From my forthcoming book on history, Making Connections: Discovering the Riches of the Past:
According to neuroscientist, Daniel Levitin, we are hardwired (he thinks due to evolution, I think due to God) to name our world. Not only are we hardwired to do so, but we delight in doing so:
This innate passion for naming and categorizing can be brought into stark relief by the fact that most of the naming we do in the plant world might be considered strictly unnecessary. Out of the 30,000 edible plants thought to exist on earth, just eleven account for 93% of all that humans eat: oats, corn, rice, wheat, potatoes, yucca (also called tapioca or cassava), sorghum, millet, beans, barley, and rye. Yet our brains evolved to receive a pleasant shot of dopamine when we learn something new and again when we classify it systematically into an ordered structure.
With respect to history, it is easy to see that classification (knowing some of the differences between the Renaissance and the Enlightenment) provides a necessary scaffolding to keep learning and delighting in one’s understanding of the world.
 Daniel J. Levitin, The Organized Mind: Thinking Straight in an Age of Information Overload (New York, NY: Dutton, 2014), 32.
I agree with all those habits, but would add another to make a baker’s dozen. It is the one that I most frequently tell folks who ask me how they can get published:
Don’t write to get published. Write because you must. Twisting Jer. 20:9 to serve my purposes, write because you can’t hold it in!
Walter Brueggemann is one of the greatest living biblical scholars. I don’t always agree with him, but he always makes me think.
Check this out at www.walterbrueggemann.com: He wrote 53 books by the typical retirement age of 65 and another 78 books from age 65 to now at 86 on this his birthday!
I recently read McEntyre’s Make a List which was terrific. I have been wanting to read Caring for Words in a Culture of Lies for some time and finally got around to it. It did not disappoint.
This book will inspire you to see the beauty and power of well-crafted words.
Not that this was the author’s explicit purpose, but it helps us read Scripture more carefully.
If you scroll down to the post for Dec. 19, 2018 you will see a heavily annotated copy of Finnegans Wake. My friend and regular reader of this blog, Dr. Dave McCoy, made a comment about his own copy of Finnegans Wake. I asked Dave to send me a picture and he has.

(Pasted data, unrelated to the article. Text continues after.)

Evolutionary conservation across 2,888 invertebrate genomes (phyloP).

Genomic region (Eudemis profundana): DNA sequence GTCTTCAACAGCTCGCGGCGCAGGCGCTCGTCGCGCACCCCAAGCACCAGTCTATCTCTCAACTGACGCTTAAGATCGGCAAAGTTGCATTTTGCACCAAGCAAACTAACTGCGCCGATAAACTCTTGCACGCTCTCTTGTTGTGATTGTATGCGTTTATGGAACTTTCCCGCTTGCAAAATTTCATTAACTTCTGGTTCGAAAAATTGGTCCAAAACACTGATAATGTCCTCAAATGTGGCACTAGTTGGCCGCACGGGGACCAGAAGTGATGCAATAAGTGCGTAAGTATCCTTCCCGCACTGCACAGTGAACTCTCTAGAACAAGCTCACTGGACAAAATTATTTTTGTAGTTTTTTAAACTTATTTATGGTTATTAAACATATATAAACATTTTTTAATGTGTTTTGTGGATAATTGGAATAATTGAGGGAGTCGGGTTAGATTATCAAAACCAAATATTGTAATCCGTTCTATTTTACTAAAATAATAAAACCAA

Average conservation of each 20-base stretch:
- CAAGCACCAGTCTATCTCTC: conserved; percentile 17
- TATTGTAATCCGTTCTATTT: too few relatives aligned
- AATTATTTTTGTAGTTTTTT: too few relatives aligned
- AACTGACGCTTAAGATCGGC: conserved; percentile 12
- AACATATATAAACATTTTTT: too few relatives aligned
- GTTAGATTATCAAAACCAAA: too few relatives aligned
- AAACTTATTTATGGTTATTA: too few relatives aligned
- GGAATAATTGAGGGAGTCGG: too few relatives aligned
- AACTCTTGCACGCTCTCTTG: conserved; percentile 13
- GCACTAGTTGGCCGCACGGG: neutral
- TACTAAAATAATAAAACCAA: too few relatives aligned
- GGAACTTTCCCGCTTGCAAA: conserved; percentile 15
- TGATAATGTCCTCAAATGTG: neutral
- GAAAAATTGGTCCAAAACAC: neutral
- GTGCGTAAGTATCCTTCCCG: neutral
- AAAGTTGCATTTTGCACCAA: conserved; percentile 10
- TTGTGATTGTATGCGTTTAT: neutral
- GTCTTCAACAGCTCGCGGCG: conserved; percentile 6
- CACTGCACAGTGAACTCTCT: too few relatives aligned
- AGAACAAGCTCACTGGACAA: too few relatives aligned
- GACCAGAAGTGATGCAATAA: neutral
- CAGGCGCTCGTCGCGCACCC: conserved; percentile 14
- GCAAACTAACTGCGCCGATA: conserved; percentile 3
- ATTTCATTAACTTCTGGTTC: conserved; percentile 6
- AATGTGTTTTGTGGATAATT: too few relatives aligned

I love looking at the marginalia people put in their books and Bibles so enjoy a real pro at work here. And make sure to click the picture to enlarge it!:
When I spoke at Wheaton College I paid a visit to the Wade collection. It houses collections from the libraries of C.S. Lewis and many others. I asked to see a few of the books that were in the library of C.S. Lewis. The curator made the decision, but to my delight she brought up a copy of one of my favorites: Paradise Lost by Milton. I could not believe how many notes Lewis made in the margins, all in his meticulous penmanship. Unfortunately, I was not allowed to take a picture.
The picture you see is a Latin text where you can see the written notes of Lewis at the bottom in both Latin and Greek.
Lesson learned: If a scholar like Lewis finds it helpful to write in books, what does that mean for the rest of us?!
Picture: HT Timothy Willard’s Instagram account
Marilyn McEntyre is a gifted wordsmith. She is also a keen observer of the grand and the obscure. This book showcases both those things.
McEntyre shows how slowing down and doing something as simple as making a list can lead to profound discoveries about one’s self, others, and the world one lives in.
A delightful book!